Location: The Ardnish Peninsula, Lochaber

Grade: Moderate walk

Distance: 7 miles/12km

Time: 4-5 hours

The Cleared Village of Peanmeanach

I thought I knew the stretch of coastline between Lochailort and Arisaig reasonably well but I had never walked across the Ardnish peninsula. It was only when a forecast of high winds put paid to a planned ascent of Rois-Bheinn that I considered a lower level walk and a glance at the map showed what looked like a good path running across the hills of Ardnish Peninsula between Polnish on the A830 and the cleared village of Peanmeanach.

My visit followed a period of sustained wet weather but even at that I was surprised how wet and boggy the footpath was. With a couple of hundred metres of the start I was ankle deep in mud. The state of this footpath is not great, but the scenery is well worth the effort and the discomfort of wet and muddy feet.

Initially the path weaves its way through oak and birch woodland before crossing the Fort William to Mallaig railway line. A prominent sign suggests the bridge over the railway line is not suitable for vehicles, which is self evident given that the broken tarmac would form a formidable barrier to a Sherman tank. Beyond this bridge the path crosses another bridge, this time a couple of railway sleepers over a bubbling stream. Take care - these sleepers can be slippery when wet.

Once out of the trees that path undulates as it traverses the Mullochbuie slopes and gradually climbs towards a gap below Cruach an Fhearainn Duibh. Below lie the waters of Loch nan Uamh, where Prince Charles Edward Stuart arrived in 1745 and from where he eventually departed for France after his inglorious attempt to win the crown for the Stuart cause. It’s said the boatman who took the Prince and Flora MacDonald ‘over the sea to Skye’ came from Ardnish.

Once through the gap the views open up, across to the prominent peaks of Rois-Bheinn and ahead to the Small Isles of Eigg and Rum. Closer at hand lie the lovely waters of Loch Doire a’Ghearrain. The path now begins its descent to Peanmeanach, gently at first before it crosses over the outflow of the loch by some stepping-stones. Soon you pass through more birch and oak woodland before crossing large flat meadows that lead to the bay and the row of ruined cottages that is all that is left of the former village. One of the buildings has been maintained by the MBA as Peanmeanach Bothy.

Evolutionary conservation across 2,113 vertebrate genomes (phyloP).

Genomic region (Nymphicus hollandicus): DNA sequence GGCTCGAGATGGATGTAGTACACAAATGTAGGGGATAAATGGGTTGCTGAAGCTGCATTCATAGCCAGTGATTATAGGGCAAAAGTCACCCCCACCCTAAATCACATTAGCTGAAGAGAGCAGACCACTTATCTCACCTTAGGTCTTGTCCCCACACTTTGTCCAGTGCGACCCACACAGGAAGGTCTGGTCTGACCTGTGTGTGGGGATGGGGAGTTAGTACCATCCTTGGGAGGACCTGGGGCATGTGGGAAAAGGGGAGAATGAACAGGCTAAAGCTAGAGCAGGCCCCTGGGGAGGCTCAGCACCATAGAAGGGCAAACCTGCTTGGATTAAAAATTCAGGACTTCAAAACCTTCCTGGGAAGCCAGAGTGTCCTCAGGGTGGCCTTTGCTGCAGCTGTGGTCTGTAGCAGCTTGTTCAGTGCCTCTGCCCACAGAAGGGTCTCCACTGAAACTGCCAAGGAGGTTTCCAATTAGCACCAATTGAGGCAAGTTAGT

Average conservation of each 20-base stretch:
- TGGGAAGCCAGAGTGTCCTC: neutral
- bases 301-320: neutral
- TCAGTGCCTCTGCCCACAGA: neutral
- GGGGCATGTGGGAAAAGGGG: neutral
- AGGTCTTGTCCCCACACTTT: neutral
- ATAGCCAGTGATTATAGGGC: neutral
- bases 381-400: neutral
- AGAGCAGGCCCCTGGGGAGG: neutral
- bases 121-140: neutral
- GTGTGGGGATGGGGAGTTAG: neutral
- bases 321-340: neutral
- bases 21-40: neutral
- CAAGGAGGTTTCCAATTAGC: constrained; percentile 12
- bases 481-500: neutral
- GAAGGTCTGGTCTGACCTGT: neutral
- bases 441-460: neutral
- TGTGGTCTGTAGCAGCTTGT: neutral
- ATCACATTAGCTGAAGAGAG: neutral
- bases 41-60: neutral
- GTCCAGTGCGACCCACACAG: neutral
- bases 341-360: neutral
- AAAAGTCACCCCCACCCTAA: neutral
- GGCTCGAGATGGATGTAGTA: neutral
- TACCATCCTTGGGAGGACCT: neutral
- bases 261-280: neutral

Two hundred years ago families were cleared to the coast from their traditional crofts by lairds eager to turn good farmland into sheep grazings. Peanmeanach, Glascardoch and Laggan became dumping grounds for people and the numbers of folk trying to exist on minimal resources soon became unsustainable. Poverty, exacerbated by the raising of rents by the landowner, led to mass emigration. By the middle of the 19th century there were only a handful of people living here and the last resident of Ardnish, Nellie MacQueen, left in 1942.

As you prepare yourself for the return journey to Polnish think of this – the children of Peanmeanach used to walk to school at Upper Polnish, and back, every day. Our recreational walks are puny in comparison.

Cameron McNeish


Map: OS 1:50,000 Landranger sheet 40 (Mallaig & Glenfinnan)

Distance: 7 miles/12km

Approx Time: 4-5 hours

Start/Finish: Layby on the A830 at Polnish (GR: NM 742836).

Public transport: None to the start.

Information: www.wildlochaber.com

Route: Leave the layby and follow the signposted path past a Highland Council road maintenance quarry. Descend through dense woodland, pass Loch Dubh and cross the broken bridge over the railway line. Descend to a railway sleeper bridge, cross this and emerge from the trees on the path that runs above the waters of Loch nan Uamh. Climb to the notch in the skyline below Cruach an Fhearainn Duibh, pass Loch Doire a’Ghearrain and descend to stepping-stones over the loch outflow. Descend through woodland and cross boggy meadows to the coast and the remains of Peanmeanach township. Return by your outward route.